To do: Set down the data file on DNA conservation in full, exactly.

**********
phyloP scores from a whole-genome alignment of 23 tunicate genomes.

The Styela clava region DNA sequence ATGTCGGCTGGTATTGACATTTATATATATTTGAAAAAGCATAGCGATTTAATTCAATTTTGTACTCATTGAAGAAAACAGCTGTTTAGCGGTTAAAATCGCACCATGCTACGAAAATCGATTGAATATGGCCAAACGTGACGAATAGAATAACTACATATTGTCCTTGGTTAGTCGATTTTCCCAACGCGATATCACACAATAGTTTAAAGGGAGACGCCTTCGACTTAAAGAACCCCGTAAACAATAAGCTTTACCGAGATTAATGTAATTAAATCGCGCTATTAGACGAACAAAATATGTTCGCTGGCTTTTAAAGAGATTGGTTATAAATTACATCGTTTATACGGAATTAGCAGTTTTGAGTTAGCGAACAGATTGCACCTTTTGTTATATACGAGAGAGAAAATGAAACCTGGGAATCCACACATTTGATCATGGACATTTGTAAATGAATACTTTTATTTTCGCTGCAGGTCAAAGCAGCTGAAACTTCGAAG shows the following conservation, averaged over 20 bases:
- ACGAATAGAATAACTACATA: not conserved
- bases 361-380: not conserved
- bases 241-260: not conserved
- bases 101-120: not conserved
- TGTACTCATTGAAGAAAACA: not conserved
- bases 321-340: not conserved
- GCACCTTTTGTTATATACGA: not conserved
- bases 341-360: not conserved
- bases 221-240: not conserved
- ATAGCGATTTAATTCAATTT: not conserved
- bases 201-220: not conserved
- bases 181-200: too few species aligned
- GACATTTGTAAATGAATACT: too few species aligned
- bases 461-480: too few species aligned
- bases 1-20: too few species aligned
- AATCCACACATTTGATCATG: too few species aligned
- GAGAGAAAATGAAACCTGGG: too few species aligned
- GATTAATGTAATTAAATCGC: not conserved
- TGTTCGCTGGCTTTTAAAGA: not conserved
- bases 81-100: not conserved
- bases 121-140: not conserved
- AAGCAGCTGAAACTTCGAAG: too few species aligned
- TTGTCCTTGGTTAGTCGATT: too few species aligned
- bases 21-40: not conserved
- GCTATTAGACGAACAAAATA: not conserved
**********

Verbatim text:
phyloP scores from a whole-genome alignment of 23 tunicate genomes.

The Styela clava region DNA sequence ATGTCGGCTGGTATTGACATTTATATATATTTGAAAAAGCATAGCGATTTAATTCAATTTTGTACTCATTGAAGAAAACAGCTGTTTAGCGGTTAAAATCGCACCATGCTACGAAAATCGATTGAATATGGCCAAACGTGACGAATAGAATAACTACATATTGTCCTTGGTTAGTCGATTTTCCCAACGCGATATCACACAATAGTTTAAAGGGAGACGCCTTCGACTTAAAGAACCCCGTAAACAATAAGCTTTACCGAGATTAATGTAATTAAATCGCGCTATTAGACGAACAAAATATGTTCGCTGGCTTTTAAAGAGATTGGTTATAAATTACATCGTTTATACGGAATTAGCAGTTTTGAGTTAGCGAACAGATTGCACCTTTTGTTATATACGAGAGAGAAAATGAAACCTGGGAATCCACACATTTGATCATGGACATTTGTAAATGAATACTTTTATTTTCGCTGCAGGTCAAAGCAGCTGAAACTTCGAAG shows the following conservation, averaged over 20 bases:
- ACGAATAGAATAACTACATA: not conserved
- bases 361-380: not conserved
- bases 241-260: not conserved
- bases 101-120: not conserved
- TGTACTCATTGAAGAAAACA: not conserved
- bases 321-340: not conserved
- GCACCTTTTGTTATATACGA: not conserved
- bases 341-360: not conserved
- bases 221-240: not conserved
- ATAGCGATTTAATTCAATTT: not conserved
- bases 201-220: not conserved
- bases 181-200: too few species aligned
- GACATTTGTAAATGAATACT: too few species aligned
- bases 461-480: too few species aligned
- bases 1-20: too few species aligned
- AATCCACACATTTGATCATG: too few species aligned
- GAGAGAAAATGAAACCTGGG: too few species aligned
- GATTAATGTAATTAAATCGC: not conserved
- TGTTCGCTGGCTTTTAAAGA: not conserved
- bases 81-100: not conserved
- bases 121-140: not conserved
- AAGCAGCTGAAACTTCGAAG: too few species aligned
- TTGTCCTTGGTTAGTCGATT: too few species aligned
- bases 21-40: not conserved
- GCTATTAGACGAACAAAATA: not conserved